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What to read after Harry Potter...

...if his friendships captured your heart...

It is not easy to find the next book for your child after Harry Potter. It is a series that takes the reader on a magical journey, immersing them so deeply in its world that the story stays with them for life.

You might have a reader who wants to move on to a fantasy adventure series or a historical quest (see my 7 perfect books for Harry Potter fans to read next post) However, they might want something that captures their heart in the same way Harry's friendships did. If so, here are 4 books they will want to read next.

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A Place Called Perfect

by Helena Duggan

Age: 8-12

A creepy adventure story packed with twists that hook you in from the beginning and keep you guessing until the very end. The lead characters are smart and beautifully developed. If your reader enjoyed how Harry, Hermione and Ron pieced together facts and made plans, this is a perfect read for them.

One of those books that you think about when you’re not reading it and can’t wait to find out what happens next. –(Tom Fletcher 2017 Book Club)

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Letters from the Lighthouse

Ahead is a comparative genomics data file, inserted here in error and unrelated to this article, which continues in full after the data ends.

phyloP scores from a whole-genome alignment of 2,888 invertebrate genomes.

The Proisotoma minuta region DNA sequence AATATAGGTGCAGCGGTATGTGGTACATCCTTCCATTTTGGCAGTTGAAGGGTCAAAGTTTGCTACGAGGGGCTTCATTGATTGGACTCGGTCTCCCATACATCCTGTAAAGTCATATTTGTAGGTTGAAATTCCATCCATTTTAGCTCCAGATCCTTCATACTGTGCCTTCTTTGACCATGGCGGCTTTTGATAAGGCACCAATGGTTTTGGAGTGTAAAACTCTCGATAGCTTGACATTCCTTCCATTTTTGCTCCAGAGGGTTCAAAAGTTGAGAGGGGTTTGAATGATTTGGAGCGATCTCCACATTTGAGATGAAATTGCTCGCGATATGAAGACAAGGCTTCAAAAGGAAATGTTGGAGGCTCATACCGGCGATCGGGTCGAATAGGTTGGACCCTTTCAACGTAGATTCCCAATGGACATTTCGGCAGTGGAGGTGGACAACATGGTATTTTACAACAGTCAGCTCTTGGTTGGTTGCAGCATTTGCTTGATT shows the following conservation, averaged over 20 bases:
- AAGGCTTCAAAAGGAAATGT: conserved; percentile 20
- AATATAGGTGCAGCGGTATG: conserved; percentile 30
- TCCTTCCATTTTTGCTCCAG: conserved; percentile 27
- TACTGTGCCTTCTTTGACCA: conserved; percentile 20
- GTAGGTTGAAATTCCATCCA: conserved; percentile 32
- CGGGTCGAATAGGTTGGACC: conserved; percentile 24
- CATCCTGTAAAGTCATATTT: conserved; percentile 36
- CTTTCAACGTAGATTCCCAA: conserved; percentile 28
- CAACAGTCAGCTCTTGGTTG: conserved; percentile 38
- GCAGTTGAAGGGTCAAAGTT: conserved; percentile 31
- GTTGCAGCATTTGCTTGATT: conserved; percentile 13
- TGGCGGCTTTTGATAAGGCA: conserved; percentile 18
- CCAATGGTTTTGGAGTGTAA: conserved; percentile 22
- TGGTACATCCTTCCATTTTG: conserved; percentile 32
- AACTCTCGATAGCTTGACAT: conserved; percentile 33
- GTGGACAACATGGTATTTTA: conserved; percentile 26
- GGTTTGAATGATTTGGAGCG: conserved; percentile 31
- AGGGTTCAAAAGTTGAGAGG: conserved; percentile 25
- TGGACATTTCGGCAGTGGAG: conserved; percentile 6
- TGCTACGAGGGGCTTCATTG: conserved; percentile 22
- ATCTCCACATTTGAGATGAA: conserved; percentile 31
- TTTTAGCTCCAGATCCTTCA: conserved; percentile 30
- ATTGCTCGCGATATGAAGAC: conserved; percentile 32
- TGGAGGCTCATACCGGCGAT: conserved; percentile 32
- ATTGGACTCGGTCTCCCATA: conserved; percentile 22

by Emma Carroll

Age: 9-12

"We weren’t supposed to be going to the pictures that night. We weren’t even meant to be outside, not in a blackout, and definitely not when German bombs had been falling on London all month like pennies from a jar.’"

Olive is determined to solve the mystery and find out what happened to her elder sister, Sukie on the night of the air raid. This is one of my favourite reads this year, both my daughter and I were gripped from the start. Despite being a historical novel, set in  World War II England, the themes of refugees, prejudice and belonging are relevant to the world we live in today. It has fast become a favourite amongst junior school teachers as it is a perfect platform for discussion.

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The Wolf Wilder

by Katherine Rundell

Age: 9-12

A story of adventure, revolution and standing up for the things you believe in. It is about the power of the underdog and fighting back. And, of course, wolves. A heroine so magnificent and strong, she is worthy of comparison to Lyra Belacqua. Readers who relish a fast-paced page-turner will quickly get lost in this snowy, Russian fantasy tale. Katherine Rundell is infamous for her beautiful and purposeful use of prose. For children looking to read as a writer, as well as enjoy a cracking yarn, this is a must-read.

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Ruby Redfort

by Lauren Child (Children’s Laureate 2017 – 2019)

Age: 10-13

Set in our world, Ruby Redfort appeals to readers who are not drawn into Harry Potter by the fantasy genre, but by the problem solving action-packed narrative. As a teenage James Bond/Alex Rider character, Ruby is intelligent, smart and, in lots of ways, a typical teenager. She plays it cool but likes to win. Many boys who are reluctant to read a book with a female lead have been pleasantly surprised and called back for Book 2 in the series.

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